I was never a massive Elton John fan. At least, not enough to buy one of his records or tickets to a concert. That changed in January when I travelled cross-country with my 18-year-old son to see one of the final performances of Elton John’s Goodbye Yellow Brick Road tour. My son had never been to a big, outdoor summer concert and I knew we were in safe hands with Elton.
Elton John’s music has been in the charts for most of my life and I can easily sing along with the hits. My son had patchy knowledge of Elton’s music but plays bass guitar and is up for any kind of live performance. We were both primed for a good night.
The concert started without fanfare. Elton John sat down at the grand piano, hit the first chord of “Bennie and the Jets”, then turned to face the audience. Thirty thousand people erupted. We knew what was coming next. Well, most of us anyway. My son didn’t know the song but he was impressed with the crowd’s reaction.
Two months later, we’re still talking about that concert. My son has the Diamonds album on heavy rotation (a birthday gift from me). I hear my punk rock fan son singing Elton John songs when he thinks no-one is listening. Some of those songs are more than 50 years old. So, why has their popularity transcended generations?
Some people can sing. Some can compose music. Some can write lyrics. It’s hard for one person to do all three things brilliantly. Bernie Taupin was the lyricist for most of Elton’s hits. He wrote the words, then Elton John composed the music. They’ve collaborated on more than 30 albums. This kind of creative collaboration works best in writing, too.
No great writing ever got published without a team of editors, copyeditors (or subeditors), and proofreaders working together. It’s true in publishing and in academics. In business, particularly marketing, it’s not uncommon to see people skip important quality functions or not even realise they need them.
Tip for writers: Build a writing team with different functions – writing, editing, and proofreading. People may move between functions, but ensure at least two sets of eyes review each piece before publishing.
The concert was enhanced by images and film from an entire career and was projected on the back of the set. Elton John didn’t need it, but it added to the overall experience and the theme of a goodbye tour. Black and white photos of Marilyn Monroe played during “Candle in the Wind”, making the lyrics resonate even more.
Tip for writers: Having a library of your own photos adds depth to the end result. Readers know when brands have invested in having their own stock of photos created. (I took the photo above, by the way. As you can see, we had good seats!)
Speaking of “Candle in the Wind”, my son surprised me when he said he’d never heard the lyrics before. He knew the song as “Goodbye English Rose”, the same song but with the lyrics rewritten for Princess Diana’s funeral.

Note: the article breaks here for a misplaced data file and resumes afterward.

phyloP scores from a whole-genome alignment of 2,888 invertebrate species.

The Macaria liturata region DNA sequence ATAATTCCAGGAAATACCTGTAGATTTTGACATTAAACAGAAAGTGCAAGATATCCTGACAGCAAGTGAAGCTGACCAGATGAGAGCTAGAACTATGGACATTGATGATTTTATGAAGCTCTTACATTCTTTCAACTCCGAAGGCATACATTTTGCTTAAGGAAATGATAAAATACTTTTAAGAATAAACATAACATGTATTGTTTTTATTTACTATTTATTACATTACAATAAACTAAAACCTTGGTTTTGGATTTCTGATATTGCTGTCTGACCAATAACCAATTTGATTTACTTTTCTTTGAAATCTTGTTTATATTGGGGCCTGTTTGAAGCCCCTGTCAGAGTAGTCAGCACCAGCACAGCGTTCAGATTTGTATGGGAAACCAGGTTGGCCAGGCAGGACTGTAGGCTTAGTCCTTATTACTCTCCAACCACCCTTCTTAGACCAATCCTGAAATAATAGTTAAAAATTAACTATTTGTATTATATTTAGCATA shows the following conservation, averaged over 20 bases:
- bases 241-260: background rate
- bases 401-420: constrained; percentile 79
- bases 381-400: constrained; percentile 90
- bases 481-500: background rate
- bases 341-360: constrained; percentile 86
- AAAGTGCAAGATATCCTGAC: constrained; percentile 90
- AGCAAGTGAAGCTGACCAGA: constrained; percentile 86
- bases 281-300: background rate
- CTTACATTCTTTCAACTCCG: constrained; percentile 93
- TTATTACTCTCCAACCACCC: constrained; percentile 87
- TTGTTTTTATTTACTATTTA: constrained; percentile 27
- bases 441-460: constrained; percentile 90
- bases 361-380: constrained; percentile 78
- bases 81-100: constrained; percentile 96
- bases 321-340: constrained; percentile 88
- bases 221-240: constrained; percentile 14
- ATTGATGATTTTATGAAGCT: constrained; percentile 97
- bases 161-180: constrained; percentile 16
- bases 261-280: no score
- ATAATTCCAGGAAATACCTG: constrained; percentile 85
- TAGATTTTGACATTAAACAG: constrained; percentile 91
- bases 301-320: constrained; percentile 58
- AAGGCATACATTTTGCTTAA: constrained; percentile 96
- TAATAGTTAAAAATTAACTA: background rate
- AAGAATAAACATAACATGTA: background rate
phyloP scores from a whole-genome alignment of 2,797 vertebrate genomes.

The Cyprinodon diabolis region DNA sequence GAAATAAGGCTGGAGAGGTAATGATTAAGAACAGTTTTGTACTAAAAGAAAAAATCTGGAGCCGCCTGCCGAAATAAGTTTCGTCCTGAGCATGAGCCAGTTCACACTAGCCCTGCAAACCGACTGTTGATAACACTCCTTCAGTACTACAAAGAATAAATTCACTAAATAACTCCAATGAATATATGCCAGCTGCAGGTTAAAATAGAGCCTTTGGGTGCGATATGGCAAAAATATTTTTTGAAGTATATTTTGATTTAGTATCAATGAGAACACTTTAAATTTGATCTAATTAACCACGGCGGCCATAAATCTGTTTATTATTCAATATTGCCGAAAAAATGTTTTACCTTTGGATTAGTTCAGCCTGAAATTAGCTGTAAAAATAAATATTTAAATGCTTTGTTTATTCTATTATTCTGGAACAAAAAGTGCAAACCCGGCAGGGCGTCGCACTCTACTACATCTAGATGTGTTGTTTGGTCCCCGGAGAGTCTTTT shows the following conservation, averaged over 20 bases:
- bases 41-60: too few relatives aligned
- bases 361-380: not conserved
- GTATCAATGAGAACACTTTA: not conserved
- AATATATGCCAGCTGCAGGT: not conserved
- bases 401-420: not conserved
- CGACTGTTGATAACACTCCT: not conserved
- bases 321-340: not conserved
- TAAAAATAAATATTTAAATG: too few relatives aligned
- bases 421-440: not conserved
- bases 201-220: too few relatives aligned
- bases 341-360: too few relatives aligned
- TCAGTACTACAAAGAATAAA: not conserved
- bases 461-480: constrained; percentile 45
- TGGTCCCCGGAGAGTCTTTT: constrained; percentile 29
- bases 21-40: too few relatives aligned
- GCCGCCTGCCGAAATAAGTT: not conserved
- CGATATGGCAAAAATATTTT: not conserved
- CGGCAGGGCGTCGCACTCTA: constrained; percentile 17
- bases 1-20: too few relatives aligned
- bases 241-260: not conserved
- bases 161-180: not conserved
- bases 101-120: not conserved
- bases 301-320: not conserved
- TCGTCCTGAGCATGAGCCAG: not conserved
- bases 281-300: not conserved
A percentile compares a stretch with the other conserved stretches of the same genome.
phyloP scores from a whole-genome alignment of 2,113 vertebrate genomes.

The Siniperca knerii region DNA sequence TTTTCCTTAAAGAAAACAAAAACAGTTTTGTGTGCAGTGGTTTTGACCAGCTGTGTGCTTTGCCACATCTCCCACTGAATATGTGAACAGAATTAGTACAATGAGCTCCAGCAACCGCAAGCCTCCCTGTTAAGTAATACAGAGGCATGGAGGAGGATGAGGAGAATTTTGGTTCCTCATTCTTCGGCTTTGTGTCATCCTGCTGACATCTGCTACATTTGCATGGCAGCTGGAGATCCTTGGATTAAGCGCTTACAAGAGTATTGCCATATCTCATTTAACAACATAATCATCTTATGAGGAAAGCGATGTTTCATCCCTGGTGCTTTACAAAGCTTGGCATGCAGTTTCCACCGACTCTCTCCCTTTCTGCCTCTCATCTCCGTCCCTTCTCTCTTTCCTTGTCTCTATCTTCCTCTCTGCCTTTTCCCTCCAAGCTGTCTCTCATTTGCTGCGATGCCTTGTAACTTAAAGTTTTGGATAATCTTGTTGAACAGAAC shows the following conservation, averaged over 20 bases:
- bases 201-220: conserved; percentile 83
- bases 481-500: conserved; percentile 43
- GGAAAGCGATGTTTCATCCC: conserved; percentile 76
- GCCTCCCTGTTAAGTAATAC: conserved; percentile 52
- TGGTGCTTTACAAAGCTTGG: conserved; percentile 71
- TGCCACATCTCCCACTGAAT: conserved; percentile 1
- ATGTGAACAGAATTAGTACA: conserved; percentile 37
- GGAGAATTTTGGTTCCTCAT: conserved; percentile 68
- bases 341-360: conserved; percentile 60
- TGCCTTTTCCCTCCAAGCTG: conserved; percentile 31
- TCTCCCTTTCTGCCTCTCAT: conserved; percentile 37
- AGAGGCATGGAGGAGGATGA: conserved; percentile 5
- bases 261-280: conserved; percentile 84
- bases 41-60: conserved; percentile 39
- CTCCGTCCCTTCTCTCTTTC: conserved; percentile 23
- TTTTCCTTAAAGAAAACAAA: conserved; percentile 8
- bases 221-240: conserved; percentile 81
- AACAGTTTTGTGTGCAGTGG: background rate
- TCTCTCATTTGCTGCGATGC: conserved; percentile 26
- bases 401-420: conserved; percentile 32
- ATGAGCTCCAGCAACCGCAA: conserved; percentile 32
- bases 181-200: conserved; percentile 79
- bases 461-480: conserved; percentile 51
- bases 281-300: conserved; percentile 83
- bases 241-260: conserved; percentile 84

Tips for writers: Think about how you can revive something that’s sitting in your archives, especially if it’s going to appeal to a different audience to the original. Or, as Mark Twain observed in his autobiography:
“There is no such thing as a new idea… We simply take a lot of old ideas and put them into a sort of mental kaleidoscope. We give them a turn and they make new and curious combinations. We keep on turning and making new combinations indefinitely; but they are the same old pieces of coloured glass that have been in use through all the ages.”
Elton John gave a short story on each song, either how it was inspired, who sang it better, or a favourite experience he had while singing it. Those stories gave context to the songs that I didn’t have before and made me appreciate them even more.
Tips for writers: Storytelling allows you to give context to the reader they may not get any other way.
The best way to improve your writing is to keep at it. Creative arts are a pursuit for elusive perfection. The more you write, the better you are. Take a break and your skills atrophy. Is Elton John a creative genius? Probably. Would he have realised his full creative power if he’d quit working? No way. The wonderful thing about writing is it’s something you can continually improve as long as you get your hands on a keyboard.
Tip for writers: Take time to practice every day. Commit to a publishing schedule that keeps you motivated (and on deadline.)
Mashing it up
My son knew the Dua Lipa song “Cold Heart”, but didn’t know it was originally an Elton John song (called “Sacrifice”). Whereas, I’d never heard the “PNAU Remix” with Dua Lipa. When played on stage with the Dua Lipa track, the song had an entirely different appeal. Film of Dua Lipa rapping “Rocket Man” lyrics proved that a new take can be just as good as the original.
Tip for writers: Break out of your comfort zone to improve creativity. Explore new genres and new writing styles and get input from people of all ages.
A friend and I were comparing notes. She’d seen the same show in 2019, before COVID interrupted the tour. She was still enthusiastic more than three years later. Having seen a few ‘final tour’ concerts, we agreed this one topped any we’d seen before. I thought it was because Elton John played his heart out, even though at 75 he didn’t have anything to prove. My friend said, “He made it about us. He sang every song for us.” She was right.
Tip for writers: Flip the perspective of your writing, especially in business. Everything is more interesting when your readers feel like they’re the centre of your attention, instead of the other way around.
Elton John has achieved success in so many ways and by so many measures. Talent can’t support the kind of longevity he’s enjoyed on its own. What makes him great is all the same things we writers can do to improve our game – even B2B writers like me.
What would you add to this list? What makes a piece of writing stand the test of time?
21 March 2023
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